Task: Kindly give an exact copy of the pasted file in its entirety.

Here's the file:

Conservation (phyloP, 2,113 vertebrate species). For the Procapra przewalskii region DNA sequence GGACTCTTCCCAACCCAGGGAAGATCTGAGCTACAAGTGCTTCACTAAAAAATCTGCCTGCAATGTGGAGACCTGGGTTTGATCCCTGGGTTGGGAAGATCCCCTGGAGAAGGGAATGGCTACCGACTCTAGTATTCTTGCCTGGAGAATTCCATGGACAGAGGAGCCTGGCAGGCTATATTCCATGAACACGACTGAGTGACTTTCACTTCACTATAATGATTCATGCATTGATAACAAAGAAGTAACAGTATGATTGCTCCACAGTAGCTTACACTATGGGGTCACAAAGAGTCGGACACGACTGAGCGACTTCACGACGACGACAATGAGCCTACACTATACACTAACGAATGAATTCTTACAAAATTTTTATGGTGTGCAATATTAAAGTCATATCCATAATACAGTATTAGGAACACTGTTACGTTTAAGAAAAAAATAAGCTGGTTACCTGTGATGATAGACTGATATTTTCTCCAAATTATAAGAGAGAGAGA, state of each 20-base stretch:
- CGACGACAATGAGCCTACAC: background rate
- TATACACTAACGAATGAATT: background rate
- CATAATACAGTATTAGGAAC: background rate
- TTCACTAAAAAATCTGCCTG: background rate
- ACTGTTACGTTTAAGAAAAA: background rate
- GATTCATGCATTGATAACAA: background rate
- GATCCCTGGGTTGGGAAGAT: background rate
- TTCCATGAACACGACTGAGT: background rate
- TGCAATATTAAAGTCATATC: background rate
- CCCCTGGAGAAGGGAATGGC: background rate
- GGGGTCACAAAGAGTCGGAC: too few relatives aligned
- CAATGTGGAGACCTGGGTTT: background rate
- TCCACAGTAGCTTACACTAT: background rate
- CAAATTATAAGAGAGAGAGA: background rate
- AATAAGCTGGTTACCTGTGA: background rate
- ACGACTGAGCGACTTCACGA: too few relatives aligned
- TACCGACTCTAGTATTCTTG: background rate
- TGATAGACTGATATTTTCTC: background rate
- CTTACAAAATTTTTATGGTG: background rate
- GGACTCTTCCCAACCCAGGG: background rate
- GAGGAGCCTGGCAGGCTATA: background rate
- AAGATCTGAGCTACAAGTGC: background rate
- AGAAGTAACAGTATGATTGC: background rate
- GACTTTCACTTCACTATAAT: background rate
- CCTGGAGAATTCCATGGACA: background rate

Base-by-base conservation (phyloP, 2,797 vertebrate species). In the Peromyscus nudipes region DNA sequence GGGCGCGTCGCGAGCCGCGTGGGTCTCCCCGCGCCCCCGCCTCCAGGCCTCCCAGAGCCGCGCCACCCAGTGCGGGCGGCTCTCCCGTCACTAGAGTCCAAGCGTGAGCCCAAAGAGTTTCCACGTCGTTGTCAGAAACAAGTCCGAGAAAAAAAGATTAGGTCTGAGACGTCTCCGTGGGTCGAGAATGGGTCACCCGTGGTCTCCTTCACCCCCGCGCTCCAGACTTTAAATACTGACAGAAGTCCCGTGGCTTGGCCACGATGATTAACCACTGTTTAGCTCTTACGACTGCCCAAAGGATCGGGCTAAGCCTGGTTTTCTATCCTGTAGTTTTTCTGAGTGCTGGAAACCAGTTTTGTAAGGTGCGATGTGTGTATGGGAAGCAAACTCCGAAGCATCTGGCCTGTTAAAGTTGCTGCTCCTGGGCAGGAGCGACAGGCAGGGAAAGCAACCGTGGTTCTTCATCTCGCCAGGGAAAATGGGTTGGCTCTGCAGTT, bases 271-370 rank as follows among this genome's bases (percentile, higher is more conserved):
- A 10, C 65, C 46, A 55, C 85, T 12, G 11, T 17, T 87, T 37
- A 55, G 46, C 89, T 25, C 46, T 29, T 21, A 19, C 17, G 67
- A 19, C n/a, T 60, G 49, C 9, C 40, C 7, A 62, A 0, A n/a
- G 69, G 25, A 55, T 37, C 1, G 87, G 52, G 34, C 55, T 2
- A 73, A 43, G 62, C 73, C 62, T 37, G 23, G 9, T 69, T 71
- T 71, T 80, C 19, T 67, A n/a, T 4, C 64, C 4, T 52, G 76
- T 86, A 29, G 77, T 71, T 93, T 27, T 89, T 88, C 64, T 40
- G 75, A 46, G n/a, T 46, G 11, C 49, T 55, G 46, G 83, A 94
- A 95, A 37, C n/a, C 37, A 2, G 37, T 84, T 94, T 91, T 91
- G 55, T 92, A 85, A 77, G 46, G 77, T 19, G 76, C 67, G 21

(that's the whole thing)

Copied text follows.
Conservation (phyloP, 2,113 vertebrate species). For the Procapra przewalskii region DNA sequence GGACTCTTCCCAACCCAGGGAAGATCTGAGCTACAAGTGCTTCACTAAAAAATCTGCCTGCAATGTGGAGACCTGGGTTTGATCCCTGGGTTGGGAAGATCCCCTGGAGAAGGGAATGGCTACCGACTCTAGTATTCTTGCCTGGAGAATTCCATGGACAGAGGAGCCTGGCAGGCTATATTCCATGAACACGACTGAGTGACTTTCACTTCACTATAATGATTCATGCATTGATAACAAAGAAGTAACAGTATGATTGCTCCACAGTAGCTTACACTATGGGGTCACAAAGAGTCGGACACGACTGAGCGACTTCACGACGACGACAATGAGCCTACACTATACACTAACGAATGAATTCTTACAAAATTTTTATGGTGTGCAATATTAAAGTCATATCCATAATACAGTATTAGGAACACTGTTACGTTTAAGAAAAAAATAAGCTGGTTACCTGTGATGATAGACTGATATTTTCTCCAAATTATAAGAGAGAGAGA, state of each 20-base stretch:
- CGACGACAATGAGCCTACAC: background rate
- TATACACTAACGAATGAATT: background rate
- CATAATACAGTATTAGGAAC: background rate
- TTCACTAAAAAATCTGCCTG: background rate
- ACTGTTACGTTTAAGAAAAA: background rate
- GATTCATGCATTGATAACAA: background rate
- GATCCCTGGGTTGGGAAGAT: background rate
- TTCCATGAACACGACTGAGT: background rate
- TGCAATATTAAAGTCATATC: background rate
- CCCCTGGAGAAGGGAATGGC: background rate
- GGGGTCACAAAGAGTCGGAC: too few relatives aligned
- CAATGTGGAGACCTGGGTTT: background rate
- TCCACAGTAGCTTACACTAT: background rate
- CAAATTATAAGAGAGAGAGA: background rate
- AATAAGCTGGTTACCTGTGA: background rate
- ACGACTGAGCGACTTCACGA: too few relatives aligned
- TACCGACTCTAGTATTCTTG: background rate
- TGATAGACTGATATTTTCTC: background rate
- CTTACAAAATTTTTATGGTG: background rate
- GGACTCTTCCCAACCCAGGG: background rate
- GAGGAGCCTGGCAGGCTATA: background rate
- AAGATCTGAGCTACAAGTGC: background rate
- AGAAGTAACAGTATGATTGC: background rate
- GACTTTCACTTCACTATAAT: background rate
- CCTGGAGAATTCCATGGACA: background rate

Base-by-base conservation (phyloP, 2,797 vertebrate species). In the Peromyscus nudipes region DNA sequence GGGCGCGTCGCGAGCCGCGTGGGTCTCCCCGCGCCCCCGCCTCCAGGCCTCCCAGAGCCGCGCCACCCAGTGCGGGCGGCTCTCCCGTCACTAGAGTCCAAGCGTGAGCCCAAAGAGTTTCCACGTCGTTGTCAGAAACAAGTCCGAGAAAAAAAGATTAGGTCTGAGACGTCTCCGTGGGTCGAGAATGGGTCACCCGTGGTCTCCTTCACCCCCGCGCTCCAGACTTTAAATACTGACAGAAGTCCCGTGGCTTGGCCACGATGATTAACCACTGTTTAGCTCTTACGACTGCCCAAAGGATCGGGCTAAGCCTGGTTTTCTATCCTGTAGTTTTTCTGAGTGCTGGAAACCAGTTTTGTAAGGTGCGATGTGTGTATGGGAAGCAAACTCCGAAGCATCTGGCCTGTTAAAGTTGCTGCTCCTGGGCAGGAGCGACAGGCAGGGAAAGCAACCGTGGTTCTTCATCTCGCCAGGGAAAATGGGTTGGCTCTGCAGTT, bases 271-370 rank as follows among this genome's bases (percentile, higher is more conserved):
- A 10, C 65, C 46, A 55, C 85, T 12, G 11, T 17, T 87, T 37
- A 55, G 46, C 89, T 25, C 46, T 29, T 21, A 19, C 17, G 67
- A 19, C n/a, T 60, G 49, C 9, C 40, C 7, A 62, A 0, A n/a
- G 69, G 25, A 55, T 37, C 1, G 87, G 52, G 34, C 55, T 2
- A 73, A 43, G 62, C 73, C 62, T 37, G 23, G 9, T 69, T 71
- T 71, T 80, C 19, T 67, A n/a, T 4, C 64, C 4, T 52, G 76
- T 86, A 29, G 77, T 71, T 93, T 27, T 89, T 88, C 64, T 40
- G 75, A 46, G n/a, T 46, G 11, C 49, T 55, G 46, G 83, A 94
- A 95, A 37, C n/a, C 37, A 2, G 37, T 84, T 94, T 91, T 91
- G 55, T 92, A 85, A 77, G 46, G 77, T 19, G 76, C 67, G 21